Mass Market Paperback, 375 pages
Published February 28th 2005 by Pocket Books
The Emerald flew across the seas, carrying the pirate Pagan -- despised by the ton, whose riches he plundered, and beloved by the poor, whose plight was eased by his gifts.
The Marquess of Cainewood vows to hunt down the pirate wretch in revenge for his brother's death. But when Jade, an enchanting vision of rippling red hair and eyes of jewel-green, appears at his door to beg desperately for his protection, the Marquess agrees to keep her safe from the villains who want her dead. Jade is infuriating, exasperating, and gorgeous; Caine is noble, strong-willed, and powerful. No woman has ever befuddled him so, nor so deeply aroused his desire. But as Jade answers his knowing caresses with an innocent, wild abandon, they are drawn into a web of treachery that will test the very heart of their love!
I've loved Julie Garwood since I first read this author. Her stories are always romantic, funny and well told. Plus, her characters are all great. I've had Guardian Angel on my TBR list for a while, and I'm glad I finally got around to it. Garwood starts off the novel with the hero, Caine, laying in wait for the pirate Pagan. Of course, Caine is thrown into a bit of a ridiculous circumstance when a young woman comes in and asks him to kill her. From the opening pages, this novel is rife with hilarity and adventure.
Caine: I met him in The Lyon's Lady, the first in Garwood's Crown Spies series. I never thought anything could be more funny than Lyon's romance with Christina, but apparently I was wrong. Caine and Jade have the most ridiculous romance ever. Caine finds Jade outrageous and impossible, her illogical logic amazes him and makes him furious too. He's able to figure out her game eventually (although I had it figured out first, but alas, due to spoilers, cannot say what I was on to before he was) and he comes to know Jade's mind almost better than she does herself. I like that he's a cynical, logical sort of man--a spy after all, a man who's seen some horrible things too, but that he's vulnerable and protective of those he loves. Caine gets crazy if anyone hurts someone he loves, which is partly why I think he and Jade meet. His brother Colin knew that Caine would get himself into serious trouble, and that's why he sent Jade in to distract Caine. However, even though Caine is a likable character, and I like him, I'm not sure I really like him. He was a bit over the top sometimes, with all the yelling and demands, but then, so was Jade.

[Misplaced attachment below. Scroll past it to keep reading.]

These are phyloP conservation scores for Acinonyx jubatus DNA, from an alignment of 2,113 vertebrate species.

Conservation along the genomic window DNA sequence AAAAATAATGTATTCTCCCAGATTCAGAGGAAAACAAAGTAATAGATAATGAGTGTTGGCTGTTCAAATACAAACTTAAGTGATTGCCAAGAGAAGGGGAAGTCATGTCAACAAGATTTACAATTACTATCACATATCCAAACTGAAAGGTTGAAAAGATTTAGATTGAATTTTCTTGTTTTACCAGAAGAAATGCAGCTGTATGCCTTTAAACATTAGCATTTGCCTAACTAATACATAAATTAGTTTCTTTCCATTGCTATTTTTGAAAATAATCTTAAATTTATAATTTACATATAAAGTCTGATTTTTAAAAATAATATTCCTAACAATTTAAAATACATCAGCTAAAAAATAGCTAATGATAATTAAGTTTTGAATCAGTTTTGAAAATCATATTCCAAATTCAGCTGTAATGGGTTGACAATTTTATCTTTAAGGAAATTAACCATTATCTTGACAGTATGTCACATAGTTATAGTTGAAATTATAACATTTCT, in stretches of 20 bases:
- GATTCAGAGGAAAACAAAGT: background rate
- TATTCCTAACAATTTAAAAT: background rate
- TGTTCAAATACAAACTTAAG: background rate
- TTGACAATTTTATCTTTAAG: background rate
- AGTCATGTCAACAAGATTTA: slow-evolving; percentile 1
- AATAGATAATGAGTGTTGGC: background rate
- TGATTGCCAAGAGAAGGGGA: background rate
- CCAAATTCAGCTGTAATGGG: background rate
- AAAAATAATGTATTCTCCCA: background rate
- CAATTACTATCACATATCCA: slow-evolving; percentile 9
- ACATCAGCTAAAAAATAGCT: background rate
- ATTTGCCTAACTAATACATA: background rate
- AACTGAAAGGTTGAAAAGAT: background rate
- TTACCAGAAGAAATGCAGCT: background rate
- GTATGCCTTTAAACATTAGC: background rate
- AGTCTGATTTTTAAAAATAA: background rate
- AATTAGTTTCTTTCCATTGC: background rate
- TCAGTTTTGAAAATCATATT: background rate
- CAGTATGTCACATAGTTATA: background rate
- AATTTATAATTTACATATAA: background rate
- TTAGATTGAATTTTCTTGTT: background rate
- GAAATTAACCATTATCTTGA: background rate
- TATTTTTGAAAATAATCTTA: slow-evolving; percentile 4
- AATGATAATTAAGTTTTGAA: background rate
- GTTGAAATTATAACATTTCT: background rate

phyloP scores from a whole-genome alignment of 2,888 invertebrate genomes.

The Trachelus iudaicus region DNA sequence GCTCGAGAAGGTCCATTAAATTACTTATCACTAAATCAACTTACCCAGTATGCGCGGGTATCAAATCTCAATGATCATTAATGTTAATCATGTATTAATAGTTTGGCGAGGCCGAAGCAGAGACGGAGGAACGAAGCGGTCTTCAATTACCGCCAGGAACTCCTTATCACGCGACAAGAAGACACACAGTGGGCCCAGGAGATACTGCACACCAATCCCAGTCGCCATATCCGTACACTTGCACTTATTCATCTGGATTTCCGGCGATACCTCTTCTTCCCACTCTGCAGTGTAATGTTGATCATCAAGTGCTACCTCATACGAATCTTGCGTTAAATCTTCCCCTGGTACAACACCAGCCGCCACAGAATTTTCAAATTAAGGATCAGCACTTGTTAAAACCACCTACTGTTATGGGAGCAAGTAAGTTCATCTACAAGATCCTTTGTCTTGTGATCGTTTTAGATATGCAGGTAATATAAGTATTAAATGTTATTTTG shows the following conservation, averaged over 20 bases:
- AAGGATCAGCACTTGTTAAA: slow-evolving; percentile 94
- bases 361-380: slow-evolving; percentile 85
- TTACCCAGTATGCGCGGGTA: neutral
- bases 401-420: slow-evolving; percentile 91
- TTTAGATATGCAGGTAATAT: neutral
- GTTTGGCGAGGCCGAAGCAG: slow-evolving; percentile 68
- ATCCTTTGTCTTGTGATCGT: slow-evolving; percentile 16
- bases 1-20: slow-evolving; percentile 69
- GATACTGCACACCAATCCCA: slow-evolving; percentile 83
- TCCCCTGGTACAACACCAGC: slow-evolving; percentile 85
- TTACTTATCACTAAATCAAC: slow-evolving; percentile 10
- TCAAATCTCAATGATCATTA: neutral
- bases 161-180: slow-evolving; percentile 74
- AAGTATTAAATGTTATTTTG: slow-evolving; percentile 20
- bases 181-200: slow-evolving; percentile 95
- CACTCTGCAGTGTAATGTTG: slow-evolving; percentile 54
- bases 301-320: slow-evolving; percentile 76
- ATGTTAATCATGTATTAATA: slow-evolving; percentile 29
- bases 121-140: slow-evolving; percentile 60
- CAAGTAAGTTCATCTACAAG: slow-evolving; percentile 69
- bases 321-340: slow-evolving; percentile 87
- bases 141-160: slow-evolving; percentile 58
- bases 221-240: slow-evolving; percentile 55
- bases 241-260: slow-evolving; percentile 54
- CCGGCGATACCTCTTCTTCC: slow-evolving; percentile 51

Jade: I love her. I'm sure if I don't like Caine, that it's her fault because she brings out the best and worst of him. Also, because she made him doubt her so much that Caine is driven to be demanding at times. However, I love how smart Jade is, I love her bravery, I love that she stands up to Caine, I love that she's cunning. She's a really fantastic heroine. Impossible of course, because she does seem to get side tracked all of the time, but I think that's just because she's used to playing parts. Also, she truly does find Caine frightening when he's yelling, and since he's yelling a lot, she can't help but be illogical. Even if she's trying to stay on track, she can't because he yells and she gets mad and gets off track arguing with him. Ah well. They're great together. They challenge each other and love each other and make one another feel safe.
That's great romance, in my books. I thought the spy story, along with the pirate story, somewhat drawn out and difficult to follow. Probably because it's spun out in the midst of so many debates and in pieces here and there as the novel progresses. However, we do get our fair share of mystery and adventure in the novel, and some great supporting characters like Uncle Harry and Sterns, so I cannot complain.
4 glittering stars